Josh Powell's father also was informed of the death in the jail in Tacoma where he's being held for investigation of voyeurism. He's on suicide watch, Troyer said.
The Washington Department of Social and Health Services said the social worker who brought the boys to Josh Powell's home for what was to be a supervised visit is "suffering from grave emotional trauma as a result of the horrific event." The department will conduct a formal child fatality review.
She did all she could, Troyer said.
The social worker called her supervisors to report that she could smell gas. Moments later, the home burst into flames, igniting an inferno that neighbors said rattled their houses.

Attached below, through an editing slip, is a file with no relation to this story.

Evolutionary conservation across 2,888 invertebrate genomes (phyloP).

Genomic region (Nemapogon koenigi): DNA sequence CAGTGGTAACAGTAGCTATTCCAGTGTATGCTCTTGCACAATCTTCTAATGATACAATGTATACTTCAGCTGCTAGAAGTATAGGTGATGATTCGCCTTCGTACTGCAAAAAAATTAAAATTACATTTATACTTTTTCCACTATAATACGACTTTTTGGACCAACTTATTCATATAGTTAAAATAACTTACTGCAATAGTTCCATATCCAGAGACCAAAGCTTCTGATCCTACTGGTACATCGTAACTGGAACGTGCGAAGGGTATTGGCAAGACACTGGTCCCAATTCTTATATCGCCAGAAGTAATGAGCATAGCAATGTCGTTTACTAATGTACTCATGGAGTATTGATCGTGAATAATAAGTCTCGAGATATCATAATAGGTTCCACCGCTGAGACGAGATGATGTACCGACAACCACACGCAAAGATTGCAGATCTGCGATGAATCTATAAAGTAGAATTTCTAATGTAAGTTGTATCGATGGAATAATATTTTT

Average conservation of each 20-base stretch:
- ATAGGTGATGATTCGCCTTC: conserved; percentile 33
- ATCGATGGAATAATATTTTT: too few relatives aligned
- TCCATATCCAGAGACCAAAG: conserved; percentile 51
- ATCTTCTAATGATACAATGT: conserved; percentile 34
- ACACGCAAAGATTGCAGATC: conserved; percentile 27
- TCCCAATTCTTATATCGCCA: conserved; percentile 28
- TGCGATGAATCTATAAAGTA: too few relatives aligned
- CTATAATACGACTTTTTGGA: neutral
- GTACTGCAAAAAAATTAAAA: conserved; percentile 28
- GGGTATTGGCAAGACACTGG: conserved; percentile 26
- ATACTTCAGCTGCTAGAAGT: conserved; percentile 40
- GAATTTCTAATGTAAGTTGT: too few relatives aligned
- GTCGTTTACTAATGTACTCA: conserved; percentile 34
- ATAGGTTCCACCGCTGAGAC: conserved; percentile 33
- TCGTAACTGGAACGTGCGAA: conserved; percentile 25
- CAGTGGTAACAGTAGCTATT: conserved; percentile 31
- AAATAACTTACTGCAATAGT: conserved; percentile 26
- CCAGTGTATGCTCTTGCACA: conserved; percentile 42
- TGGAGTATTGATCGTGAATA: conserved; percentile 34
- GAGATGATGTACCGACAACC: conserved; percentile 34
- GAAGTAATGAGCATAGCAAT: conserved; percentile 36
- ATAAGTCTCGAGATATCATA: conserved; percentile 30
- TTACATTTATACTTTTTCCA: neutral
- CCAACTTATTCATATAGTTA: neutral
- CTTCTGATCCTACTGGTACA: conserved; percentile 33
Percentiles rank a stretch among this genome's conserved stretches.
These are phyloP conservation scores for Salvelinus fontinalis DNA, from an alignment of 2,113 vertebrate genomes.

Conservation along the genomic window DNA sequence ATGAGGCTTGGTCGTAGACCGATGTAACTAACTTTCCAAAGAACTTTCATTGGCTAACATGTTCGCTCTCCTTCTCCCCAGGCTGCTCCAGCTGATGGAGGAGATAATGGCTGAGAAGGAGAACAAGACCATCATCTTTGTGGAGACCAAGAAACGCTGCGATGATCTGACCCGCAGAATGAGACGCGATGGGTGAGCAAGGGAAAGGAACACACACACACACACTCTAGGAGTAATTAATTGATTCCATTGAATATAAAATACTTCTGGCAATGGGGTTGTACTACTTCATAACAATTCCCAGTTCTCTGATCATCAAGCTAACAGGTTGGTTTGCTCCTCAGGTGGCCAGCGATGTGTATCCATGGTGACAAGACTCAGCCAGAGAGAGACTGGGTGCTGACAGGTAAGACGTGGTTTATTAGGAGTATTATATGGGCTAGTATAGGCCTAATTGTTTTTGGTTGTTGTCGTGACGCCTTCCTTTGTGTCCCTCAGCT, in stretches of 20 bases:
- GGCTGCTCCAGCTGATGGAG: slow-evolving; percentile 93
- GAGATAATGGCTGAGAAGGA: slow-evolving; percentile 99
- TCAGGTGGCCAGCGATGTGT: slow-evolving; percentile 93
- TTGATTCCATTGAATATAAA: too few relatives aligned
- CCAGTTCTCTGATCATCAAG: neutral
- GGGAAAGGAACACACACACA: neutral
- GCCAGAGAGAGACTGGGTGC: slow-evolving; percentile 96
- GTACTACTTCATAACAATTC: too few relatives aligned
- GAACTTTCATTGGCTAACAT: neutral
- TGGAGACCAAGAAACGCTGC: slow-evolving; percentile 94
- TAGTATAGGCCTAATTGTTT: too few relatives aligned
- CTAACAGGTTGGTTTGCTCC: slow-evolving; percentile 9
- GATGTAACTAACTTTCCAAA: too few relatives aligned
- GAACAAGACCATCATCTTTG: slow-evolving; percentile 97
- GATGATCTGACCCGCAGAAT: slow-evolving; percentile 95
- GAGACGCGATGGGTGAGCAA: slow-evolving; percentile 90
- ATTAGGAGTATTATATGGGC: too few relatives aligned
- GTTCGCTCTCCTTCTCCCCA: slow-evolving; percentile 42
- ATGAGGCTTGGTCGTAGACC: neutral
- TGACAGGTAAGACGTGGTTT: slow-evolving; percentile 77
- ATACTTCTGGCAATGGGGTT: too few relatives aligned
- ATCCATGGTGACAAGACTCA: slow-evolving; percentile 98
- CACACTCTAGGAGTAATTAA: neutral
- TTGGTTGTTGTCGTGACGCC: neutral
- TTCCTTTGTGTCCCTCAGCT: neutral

Susan Powell, a 28-year-old mother of two, was reported missing Dec. 7, 2009, after she failed to show up for her stockbroker job in Utah.
Authorities in the couple's hometown of West Valley City, about 10 miles outside Salt Lake City, quickly turned their attention to Josh Powell. He's been the only "person of interest" in the case, but had repeatedly denied any involvement in her disappearance.
"I would never even hurt her," a tearful, red-eyed Josh Powell told CBS' Early Show in August. "People who know me know that I could never hurt Susan."
About a month later, police spent 12 days in the remote central Utah desert looking for clues, and Josh Powell and his father, Steven, quickly disappeared from the limelight. The search area around Topaz Mountain, a popular spot for rock and gem hunters, was about 30 miles south of where Josh told police he went camping with his two children in the hours before his wife's disappearance - his steadfast alibi.